Monday, May 27, 2024
HomeCOVID-19How Dominic Cummings pushed us into lockdown - Part 1

How Dominic Cummings pushed us into lockdown – Part 1


IT’S FOUR years since the dystopian nightmare of the covid lockdown befell the United Kingdom. The grossly disproportionate measure of putting the entire population under house arrest to prevent encounters with a respiratory infection appears no more rational now than it did then. In re-examining how the government arrived at this draconian decision, it is not Prime Minister Boris Johnson who emerges as the most consequential man. It is his senior adviser Dominic Cummings, and the story of how the lockdown-until-vaccine-arrives approach became official policy is a study in confirmation bias.

Cummings wrote, ‘The better educated think that psychological manipulation is something that happens to “the uneducated masses” but they are extremely deluded – in many ways people like FT pundits are much easier to manipulate, their education actually makes them more susceptible to manipulation, and historically they are the ones who fall for things like Russian fake news (cf. the Guardian and New York Times on Stalin/terror/famine in the 1930s) just as now they fall for fake news about fake news.’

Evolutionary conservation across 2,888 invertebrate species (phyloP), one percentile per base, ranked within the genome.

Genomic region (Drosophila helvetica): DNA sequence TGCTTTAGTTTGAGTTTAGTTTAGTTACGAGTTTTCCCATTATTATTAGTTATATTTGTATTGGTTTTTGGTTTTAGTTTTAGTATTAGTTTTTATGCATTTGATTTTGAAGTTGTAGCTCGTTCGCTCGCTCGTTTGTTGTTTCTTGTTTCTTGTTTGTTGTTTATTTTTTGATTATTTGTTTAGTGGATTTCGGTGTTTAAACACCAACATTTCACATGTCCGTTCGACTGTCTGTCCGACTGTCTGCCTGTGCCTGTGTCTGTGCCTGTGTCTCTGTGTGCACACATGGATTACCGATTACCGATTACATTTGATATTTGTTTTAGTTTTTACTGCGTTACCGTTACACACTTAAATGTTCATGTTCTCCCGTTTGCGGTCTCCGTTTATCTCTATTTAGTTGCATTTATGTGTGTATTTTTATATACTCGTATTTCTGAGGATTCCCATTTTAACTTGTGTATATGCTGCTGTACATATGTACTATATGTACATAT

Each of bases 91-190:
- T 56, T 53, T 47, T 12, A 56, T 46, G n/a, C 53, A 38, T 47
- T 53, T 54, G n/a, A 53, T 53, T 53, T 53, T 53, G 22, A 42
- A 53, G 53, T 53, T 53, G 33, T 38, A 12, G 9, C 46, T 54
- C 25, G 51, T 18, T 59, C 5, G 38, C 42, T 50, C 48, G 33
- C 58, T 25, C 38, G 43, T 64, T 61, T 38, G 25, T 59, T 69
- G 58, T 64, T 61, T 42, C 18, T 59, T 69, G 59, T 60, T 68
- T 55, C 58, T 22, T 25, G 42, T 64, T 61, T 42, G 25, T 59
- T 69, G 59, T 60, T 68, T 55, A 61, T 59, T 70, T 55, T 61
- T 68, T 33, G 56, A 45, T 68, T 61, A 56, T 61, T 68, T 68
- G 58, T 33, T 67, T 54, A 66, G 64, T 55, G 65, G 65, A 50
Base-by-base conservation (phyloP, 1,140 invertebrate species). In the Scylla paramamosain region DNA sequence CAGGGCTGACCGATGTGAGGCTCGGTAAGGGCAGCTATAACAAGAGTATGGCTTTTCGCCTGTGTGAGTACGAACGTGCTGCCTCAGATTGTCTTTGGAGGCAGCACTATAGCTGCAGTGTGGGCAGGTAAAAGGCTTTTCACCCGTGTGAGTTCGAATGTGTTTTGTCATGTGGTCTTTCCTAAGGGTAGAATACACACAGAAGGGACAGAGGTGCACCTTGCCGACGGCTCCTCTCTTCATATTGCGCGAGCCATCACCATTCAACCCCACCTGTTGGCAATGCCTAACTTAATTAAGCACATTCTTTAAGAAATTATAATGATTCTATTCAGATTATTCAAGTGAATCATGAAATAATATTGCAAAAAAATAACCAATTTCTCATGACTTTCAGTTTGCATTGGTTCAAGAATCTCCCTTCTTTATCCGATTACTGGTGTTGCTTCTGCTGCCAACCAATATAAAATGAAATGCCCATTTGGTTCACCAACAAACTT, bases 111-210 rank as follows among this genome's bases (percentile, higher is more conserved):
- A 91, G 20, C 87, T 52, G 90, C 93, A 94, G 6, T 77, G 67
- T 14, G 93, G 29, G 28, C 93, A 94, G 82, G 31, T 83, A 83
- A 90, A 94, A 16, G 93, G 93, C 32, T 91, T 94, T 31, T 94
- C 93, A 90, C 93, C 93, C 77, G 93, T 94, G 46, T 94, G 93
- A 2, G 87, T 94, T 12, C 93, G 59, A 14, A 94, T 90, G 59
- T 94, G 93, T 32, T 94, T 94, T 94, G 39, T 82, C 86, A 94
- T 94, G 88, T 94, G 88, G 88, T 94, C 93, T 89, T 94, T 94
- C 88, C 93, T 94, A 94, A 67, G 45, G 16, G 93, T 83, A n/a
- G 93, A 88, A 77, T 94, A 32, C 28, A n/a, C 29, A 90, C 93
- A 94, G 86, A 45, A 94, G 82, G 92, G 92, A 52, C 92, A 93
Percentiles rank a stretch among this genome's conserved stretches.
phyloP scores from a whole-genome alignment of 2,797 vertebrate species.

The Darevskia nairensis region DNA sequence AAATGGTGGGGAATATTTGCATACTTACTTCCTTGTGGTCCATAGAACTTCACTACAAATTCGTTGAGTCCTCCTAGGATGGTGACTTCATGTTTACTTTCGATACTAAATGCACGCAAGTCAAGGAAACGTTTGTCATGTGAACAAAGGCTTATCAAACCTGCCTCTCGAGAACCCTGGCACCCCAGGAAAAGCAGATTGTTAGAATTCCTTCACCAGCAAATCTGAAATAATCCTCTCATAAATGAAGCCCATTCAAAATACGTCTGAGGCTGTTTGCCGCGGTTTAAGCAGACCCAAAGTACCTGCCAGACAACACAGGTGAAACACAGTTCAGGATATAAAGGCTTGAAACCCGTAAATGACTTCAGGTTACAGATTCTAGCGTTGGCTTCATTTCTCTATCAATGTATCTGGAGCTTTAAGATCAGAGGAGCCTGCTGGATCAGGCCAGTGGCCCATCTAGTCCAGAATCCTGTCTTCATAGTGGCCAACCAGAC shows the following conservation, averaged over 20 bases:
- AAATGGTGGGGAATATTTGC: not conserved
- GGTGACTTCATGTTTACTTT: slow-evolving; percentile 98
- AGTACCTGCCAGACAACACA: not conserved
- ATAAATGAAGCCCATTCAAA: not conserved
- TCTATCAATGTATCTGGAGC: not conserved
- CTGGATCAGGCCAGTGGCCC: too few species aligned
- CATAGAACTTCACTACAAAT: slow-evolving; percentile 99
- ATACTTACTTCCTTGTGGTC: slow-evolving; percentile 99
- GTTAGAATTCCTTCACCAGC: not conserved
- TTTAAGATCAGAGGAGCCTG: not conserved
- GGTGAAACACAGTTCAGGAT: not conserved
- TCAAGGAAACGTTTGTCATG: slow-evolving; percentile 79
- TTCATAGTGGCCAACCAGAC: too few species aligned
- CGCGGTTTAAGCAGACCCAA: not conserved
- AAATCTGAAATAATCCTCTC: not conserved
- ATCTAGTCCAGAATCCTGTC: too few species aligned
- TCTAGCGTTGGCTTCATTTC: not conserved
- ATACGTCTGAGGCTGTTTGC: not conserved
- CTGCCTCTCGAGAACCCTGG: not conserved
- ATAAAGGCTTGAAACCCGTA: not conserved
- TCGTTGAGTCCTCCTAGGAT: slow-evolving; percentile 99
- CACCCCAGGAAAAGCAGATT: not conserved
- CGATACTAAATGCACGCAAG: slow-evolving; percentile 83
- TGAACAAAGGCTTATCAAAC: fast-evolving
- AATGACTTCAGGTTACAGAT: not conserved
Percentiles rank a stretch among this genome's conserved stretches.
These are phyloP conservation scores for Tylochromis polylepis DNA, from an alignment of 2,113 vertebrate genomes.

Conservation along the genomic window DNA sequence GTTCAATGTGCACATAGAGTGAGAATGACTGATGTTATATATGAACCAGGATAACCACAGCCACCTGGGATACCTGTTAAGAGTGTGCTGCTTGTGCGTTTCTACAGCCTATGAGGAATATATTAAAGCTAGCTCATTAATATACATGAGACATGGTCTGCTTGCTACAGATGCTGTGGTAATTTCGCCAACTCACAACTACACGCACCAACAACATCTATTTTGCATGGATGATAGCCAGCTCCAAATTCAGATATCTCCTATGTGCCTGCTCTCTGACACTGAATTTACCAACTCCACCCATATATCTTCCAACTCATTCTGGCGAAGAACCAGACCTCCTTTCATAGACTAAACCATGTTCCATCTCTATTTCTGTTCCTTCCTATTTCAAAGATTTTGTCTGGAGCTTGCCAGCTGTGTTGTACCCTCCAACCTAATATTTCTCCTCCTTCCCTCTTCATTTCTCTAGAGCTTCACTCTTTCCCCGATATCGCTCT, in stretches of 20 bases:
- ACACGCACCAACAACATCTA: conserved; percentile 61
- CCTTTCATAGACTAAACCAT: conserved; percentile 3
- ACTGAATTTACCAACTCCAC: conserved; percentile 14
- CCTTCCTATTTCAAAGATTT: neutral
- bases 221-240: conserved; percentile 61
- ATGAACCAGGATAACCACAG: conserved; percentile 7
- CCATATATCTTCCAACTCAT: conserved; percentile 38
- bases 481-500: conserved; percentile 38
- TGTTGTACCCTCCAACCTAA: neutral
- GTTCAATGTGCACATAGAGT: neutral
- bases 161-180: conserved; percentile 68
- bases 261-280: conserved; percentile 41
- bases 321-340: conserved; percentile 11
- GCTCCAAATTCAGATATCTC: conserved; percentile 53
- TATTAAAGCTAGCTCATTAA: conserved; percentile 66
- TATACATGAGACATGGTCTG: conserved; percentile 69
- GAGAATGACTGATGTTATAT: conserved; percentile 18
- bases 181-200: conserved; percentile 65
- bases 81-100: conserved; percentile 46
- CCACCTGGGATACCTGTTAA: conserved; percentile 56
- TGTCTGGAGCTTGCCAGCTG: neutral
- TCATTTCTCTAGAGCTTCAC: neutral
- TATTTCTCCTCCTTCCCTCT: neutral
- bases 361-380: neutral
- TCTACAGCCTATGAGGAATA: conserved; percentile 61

Irony is dead. In the opening days of February 2020, Boris Johnson was instinctively sceptical of ‘bizarre autarkic rhetoric’ and a coronavirus panic that went ‘beyond the medically rational to the point of doing real and unnecessary economic damage’. It was Cummings who was susceptible to manipulation and he who fell for the faked pandemic. The lockdown was a biodefence shakedown, the final card the biodefence mafia had to play to extract lavish sums of money from governments to underwrite unneeded experimental vaccine development programmes. Cummings’s ambitions, inclinations and flaws made him an easy mark.